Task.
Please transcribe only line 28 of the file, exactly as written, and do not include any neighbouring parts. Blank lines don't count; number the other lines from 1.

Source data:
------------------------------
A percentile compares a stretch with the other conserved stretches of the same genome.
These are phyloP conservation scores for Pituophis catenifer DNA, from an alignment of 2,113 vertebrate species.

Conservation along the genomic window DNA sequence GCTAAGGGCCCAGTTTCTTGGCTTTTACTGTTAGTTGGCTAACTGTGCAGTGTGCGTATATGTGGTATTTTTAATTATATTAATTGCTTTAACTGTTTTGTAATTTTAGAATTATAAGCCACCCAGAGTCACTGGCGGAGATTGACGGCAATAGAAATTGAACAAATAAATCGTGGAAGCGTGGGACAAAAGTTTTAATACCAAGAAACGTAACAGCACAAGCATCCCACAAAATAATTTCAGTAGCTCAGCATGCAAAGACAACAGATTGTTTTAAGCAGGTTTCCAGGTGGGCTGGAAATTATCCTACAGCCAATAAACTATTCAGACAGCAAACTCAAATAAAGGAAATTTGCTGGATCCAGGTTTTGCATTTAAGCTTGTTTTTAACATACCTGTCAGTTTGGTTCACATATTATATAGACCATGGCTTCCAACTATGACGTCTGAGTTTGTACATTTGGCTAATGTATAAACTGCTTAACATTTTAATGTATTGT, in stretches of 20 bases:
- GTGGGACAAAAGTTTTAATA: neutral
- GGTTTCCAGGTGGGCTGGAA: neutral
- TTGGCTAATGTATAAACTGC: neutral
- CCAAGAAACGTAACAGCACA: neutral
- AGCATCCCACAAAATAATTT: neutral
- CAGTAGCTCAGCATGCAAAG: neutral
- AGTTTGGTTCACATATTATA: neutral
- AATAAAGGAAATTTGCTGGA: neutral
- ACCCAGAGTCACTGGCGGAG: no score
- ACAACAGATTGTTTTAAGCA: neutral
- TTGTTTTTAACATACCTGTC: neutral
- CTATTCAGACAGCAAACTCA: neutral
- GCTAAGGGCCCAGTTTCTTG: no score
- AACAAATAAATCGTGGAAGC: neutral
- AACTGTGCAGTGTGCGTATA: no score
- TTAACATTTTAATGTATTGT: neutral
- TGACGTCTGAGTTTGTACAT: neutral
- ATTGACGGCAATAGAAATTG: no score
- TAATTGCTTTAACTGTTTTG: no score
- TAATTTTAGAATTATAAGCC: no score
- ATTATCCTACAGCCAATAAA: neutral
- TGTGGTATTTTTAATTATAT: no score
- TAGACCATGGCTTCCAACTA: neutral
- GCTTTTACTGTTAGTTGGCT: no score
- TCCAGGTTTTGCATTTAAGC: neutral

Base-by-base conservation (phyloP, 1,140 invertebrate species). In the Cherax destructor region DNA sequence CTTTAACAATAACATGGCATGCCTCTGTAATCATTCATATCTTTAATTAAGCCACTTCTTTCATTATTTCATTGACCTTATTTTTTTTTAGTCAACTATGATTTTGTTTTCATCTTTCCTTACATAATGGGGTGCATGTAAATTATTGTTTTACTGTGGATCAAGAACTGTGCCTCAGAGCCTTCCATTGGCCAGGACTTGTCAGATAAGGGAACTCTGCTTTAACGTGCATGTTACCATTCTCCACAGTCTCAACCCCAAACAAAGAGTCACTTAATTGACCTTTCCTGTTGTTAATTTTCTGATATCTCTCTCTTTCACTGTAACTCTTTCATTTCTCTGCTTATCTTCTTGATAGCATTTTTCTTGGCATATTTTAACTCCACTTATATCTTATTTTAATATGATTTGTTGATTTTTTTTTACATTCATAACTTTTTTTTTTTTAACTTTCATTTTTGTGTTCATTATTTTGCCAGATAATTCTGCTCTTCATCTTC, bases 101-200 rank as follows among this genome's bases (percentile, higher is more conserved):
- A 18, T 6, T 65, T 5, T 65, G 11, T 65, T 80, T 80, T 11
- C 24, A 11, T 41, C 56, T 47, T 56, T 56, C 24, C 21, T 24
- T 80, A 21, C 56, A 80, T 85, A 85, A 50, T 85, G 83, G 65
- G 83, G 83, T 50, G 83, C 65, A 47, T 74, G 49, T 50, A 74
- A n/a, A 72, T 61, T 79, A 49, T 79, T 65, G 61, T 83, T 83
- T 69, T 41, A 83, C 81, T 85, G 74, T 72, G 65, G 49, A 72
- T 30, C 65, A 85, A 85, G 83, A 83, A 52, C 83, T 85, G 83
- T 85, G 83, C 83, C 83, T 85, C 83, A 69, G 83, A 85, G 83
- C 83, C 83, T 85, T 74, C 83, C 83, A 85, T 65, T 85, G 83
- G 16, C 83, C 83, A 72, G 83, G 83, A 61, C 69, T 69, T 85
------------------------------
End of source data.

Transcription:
- TCCAGGTTTTGCATTTAAGC: neutral